Adams stepfather accused of $262K student loan swindle
Amanda Murphy can't get a teaching job because prospective employers who run a credit check find she's more than $440,000 in debt, most of it from fraudulent private student loans her stepfather took out, a Butler County detective said.
“Nobody's touching her. She's not getting callbacks,” said Detective Scott Roskovski. “It's not fair to her. She didn't do anything wrong.”
Paul Dazen, 52, of Adams, owner of Innovative Cleaning Services, is awaiting a preliminary hearing on charges filed last week of theft, receiving stolen property and dealing in proceeds of unlawful activities. Neither he nor his attorney, David Shrager of Pittsburgh, returned messages.
Murphy, who is staying with family in the Youngstown area, approached county detectives in December 2010, saying banks were calling and demanding school loan payments. The Tribune-Review could not reach her for comment.
With late fees and interest, banks said she owed $444,662, Roskovski wrote in a criminal complaint supporting charges against Dazen.
A 2009 Geneva College graduate with a degree in education, Murphy said her mother, Pamela Dazen, and stepfather agreed to pay her student loans, valued at about $79,000. Paul Dazen borrowed to pay the tuition, but between March 2006 and July 2007 applied for loans beyond what was needed, according to the complaint. At her stepfather's request, Murphy signed loan paperwork, Roskovski wrote.
“Once the loan checks would come, Dazen would have Ms. Murphy sign the back when she was home,” Roskovski wrote. “Ms. Murphy never looked at the amounts; she just assumed it was for her school loans, and never dreamed her mother and stepfather would take advantage of her.”
Roskovski said that Dazen impersonated his stepdaughter in emails to lenders, saying that the money would be used for college expenses, including a computer.
Roskovski would not say whether Pamela Dazen would be charged.
Students need to be careful when co-signing loans, said Mike Reiber, spokesman for the Pennsylvania Higher Education Assistance Agency, which services private bank loans but does not loan money.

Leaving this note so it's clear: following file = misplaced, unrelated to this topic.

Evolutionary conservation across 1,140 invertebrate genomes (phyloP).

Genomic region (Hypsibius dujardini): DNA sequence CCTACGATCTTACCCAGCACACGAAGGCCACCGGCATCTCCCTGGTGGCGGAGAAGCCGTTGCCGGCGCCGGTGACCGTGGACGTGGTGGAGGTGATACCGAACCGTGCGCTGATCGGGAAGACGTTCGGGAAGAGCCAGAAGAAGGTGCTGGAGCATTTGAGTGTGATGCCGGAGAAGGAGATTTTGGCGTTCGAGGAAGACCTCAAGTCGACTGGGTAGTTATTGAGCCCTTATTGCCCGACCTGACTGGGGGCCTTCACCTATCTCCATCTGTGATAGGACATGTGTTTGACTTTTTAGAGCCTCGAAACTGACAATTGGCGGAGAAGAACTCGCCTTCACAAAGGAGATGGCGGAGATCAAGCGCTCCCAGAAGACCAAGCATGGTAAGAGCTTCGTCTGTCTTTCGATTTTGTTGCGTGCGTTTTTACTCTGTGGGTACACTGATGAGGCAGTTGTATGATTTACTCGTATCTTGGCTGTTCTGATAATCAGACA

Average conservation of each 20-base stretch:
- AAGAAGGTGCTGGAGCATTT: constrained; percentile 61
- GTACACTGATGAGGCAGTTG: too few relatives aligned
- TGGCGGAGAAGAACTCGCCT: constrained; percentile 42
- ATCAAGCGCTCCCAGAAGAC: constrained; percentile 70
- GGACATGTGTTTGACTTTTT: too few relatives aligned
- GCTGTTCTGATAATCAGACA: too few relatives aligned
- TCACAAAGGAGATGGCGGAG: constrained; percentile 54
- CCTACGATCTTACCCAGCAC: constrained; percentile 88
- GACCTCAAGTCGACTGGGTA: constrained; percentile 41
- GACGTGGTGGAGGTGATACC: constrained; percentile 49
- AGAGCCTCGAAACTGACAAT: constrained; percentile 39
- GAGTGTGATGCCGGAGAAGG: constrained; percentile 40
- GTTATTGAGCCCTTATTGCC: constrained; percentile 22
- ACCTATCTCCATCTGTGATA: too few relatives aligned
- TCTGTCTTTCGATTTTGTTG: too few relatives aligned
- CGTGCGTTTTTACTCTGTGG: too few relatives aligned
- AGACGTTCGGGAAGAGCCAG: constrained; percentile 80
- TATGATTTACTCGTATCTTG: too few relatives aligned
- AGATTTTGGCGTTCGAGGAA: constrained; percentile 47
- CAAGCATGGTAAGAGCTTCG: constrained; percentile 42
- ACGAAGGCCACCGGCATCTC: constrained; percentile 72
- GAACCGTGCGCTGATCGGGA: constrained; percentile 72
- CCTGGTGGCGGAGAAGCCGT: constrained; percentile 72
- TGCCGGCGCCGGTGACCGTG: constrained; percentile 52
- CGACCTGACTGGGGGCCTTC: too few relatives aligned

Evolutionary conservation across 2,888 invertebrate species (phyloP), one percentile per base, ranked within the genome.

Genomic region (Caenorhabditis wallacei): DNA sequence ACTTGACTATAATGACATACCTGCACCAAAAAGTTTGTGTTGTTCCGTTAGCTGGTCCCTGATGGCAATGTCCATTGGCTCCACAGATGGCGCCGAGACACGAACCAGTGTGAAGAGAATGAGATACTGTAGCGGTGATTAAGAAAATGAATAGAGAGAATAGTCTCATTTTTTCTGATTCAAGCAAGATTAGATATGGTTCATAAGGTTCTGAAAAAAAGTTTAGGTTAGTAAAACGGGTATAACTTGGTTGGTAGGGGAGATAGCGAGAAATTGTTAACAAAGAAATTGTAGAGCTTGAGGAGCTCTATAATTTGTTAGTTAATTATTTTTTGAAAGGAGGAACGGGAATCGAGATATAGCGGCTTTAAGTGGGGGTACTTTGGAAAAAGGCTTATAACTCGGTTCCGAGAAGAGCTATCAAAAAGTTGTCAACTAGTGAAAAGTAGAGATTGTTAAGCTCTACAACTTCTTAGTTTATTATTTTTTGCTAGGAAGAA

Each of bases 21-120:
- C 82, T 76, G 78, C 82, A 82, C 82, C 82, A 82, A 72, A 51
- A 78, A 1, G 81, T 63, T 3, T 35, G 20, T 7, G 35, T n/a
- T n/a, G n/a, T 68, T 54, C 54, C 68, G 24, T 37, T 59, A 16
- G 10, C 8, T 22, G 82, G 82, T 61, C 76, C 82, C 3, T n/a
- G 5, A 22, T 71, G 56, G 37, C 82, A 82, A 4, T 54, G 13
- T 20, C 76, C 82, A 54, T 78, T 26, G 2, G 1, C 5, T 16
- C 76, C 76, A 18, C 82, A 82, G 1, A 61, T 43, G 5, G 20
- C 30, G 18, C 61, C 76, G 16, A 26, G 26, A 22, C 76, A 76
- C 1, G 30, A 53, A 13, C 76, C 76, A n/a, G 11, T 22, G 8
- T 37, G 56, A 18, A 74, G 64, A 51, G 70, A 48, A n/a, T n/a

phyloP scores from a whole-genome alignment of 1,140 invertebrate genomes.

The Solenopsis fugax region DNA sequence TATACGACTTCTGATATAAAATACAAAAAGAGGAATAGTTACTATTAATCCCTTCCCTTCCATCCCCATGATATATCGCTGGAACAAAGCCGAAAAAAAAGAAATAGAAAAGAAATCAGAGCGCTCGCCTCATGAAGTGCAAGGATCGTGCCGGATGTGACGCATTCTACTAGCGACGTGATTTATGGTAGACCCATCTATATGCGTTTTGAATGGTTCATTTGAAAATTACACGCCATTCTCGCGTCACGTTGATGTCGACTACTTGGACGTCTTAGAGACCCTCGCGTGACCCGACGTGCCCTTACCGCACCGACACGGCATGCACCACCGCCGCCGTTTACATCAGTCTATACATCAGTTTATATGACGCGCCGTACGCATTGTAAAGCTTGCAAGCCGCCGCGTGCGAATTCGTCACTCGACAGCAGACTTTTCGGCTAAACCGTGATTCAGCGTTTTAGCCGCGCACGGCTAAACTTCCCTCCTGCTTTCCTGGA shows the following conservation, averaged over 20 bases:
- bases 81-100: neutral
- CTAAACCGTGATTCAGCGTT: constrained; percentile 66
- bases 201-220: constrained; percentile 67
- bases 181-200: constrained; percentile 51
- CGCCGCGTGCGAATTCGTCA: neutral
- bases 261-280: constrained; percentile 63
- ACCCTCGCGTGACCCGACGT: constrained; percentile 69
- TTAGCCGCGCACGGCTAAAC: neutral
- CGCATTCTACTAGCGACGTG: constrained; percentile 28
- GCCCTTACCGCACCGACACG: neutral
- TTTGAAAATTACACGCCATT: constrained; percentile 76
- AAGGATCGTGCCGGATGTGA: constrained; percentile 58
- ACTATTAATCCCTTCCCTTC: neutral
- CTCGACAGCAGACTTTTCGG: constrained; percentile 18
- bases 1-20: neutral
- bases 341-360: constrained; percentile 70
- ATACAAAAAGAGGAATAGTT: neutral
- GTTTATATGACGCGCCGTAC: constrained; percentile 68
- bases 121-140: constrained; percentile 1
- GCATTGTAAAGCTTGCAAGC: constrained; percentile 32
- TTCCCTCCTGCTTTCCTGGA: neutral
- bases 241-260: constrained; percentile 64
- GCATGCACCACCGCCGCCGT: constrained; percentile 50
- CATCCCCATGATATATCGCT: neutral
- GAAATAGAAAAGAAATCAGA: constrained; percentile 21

“They need to understand what they're signing and what their responsibilities are as to signing a loan,” Reiber said. “We've handled all sorts of cases involving fraud, including where people apply for loans and never go to school.”
Dazen deposited checks into an account for his business and added Murphy to the business account as a signator, according to Roskovski, who said Dazen used the loan money for business and personal expenses.
Murphy told detectives she didn't know her name was on the business account or what Dazen did with the money.
Detectives accuse Dazen of depositing $262,504 in fraudulent loans and found no record that any of the money went toward Murphy's education at Geneva.
Roskovski said he tried to mediate the issue through Shrager and to have Dazen assume the debt, but “it just didn't work out.”
Bill Vidonic is a staff writer for Trib Total Media.
Show commenting policy
TribLive commenting policy
You are solely responsible for your comments and by using TribLive.com you agree to our Terms of Service.
We moderate comments. Our goal is to provide substantive commentary for a general readership. By screening submissions, we provide a space where readers can share intelligent and informed commentary that enhances the quality of our news and information.
While most comments will be posted if they are on-topic and not abusive, moderating decisions are subjective. We will make them as carefully and consistently as we can. Because of the volume of reader comments, we cannot review individual moderation decisions with readers.
We value thoughtful comments representing a range of views that make their point quickly and politely. We make an effort to protect discussions from repeated comments either by the same reader or different readers.
We follow the same standards for taste as the daily newspaper. A few things we won't tolerate: personal attacks, obscenity, vulgarity, profanity (including expletives and letters followed by dashes), commercial promotion, impersonations, incoherence, proselytizing and SHOUTING. Don't include URLs to Web sites.
We do not edit comments. They are either approved or deleted. We reserve the right to edit a comment that is quoted or excerpted in an article. In this case, we may fix spelling and punctuation.
We welcome strong opinions and criticism of our work, but we don't want comments to become bogged down with discussions of our policies and we will moderate accordingly.
We appreciate it when readers and people quoted in articles or blog posts point out errors of fact or emphasis and will investigate all assertions. But these suggestions should be sent via e-mail. To avoid distracting other readers, we won't publish comments that suggest a correction. Instead, corrections will be made in a blog post or in an article.
Subscribe today! Click here for our subscription offers.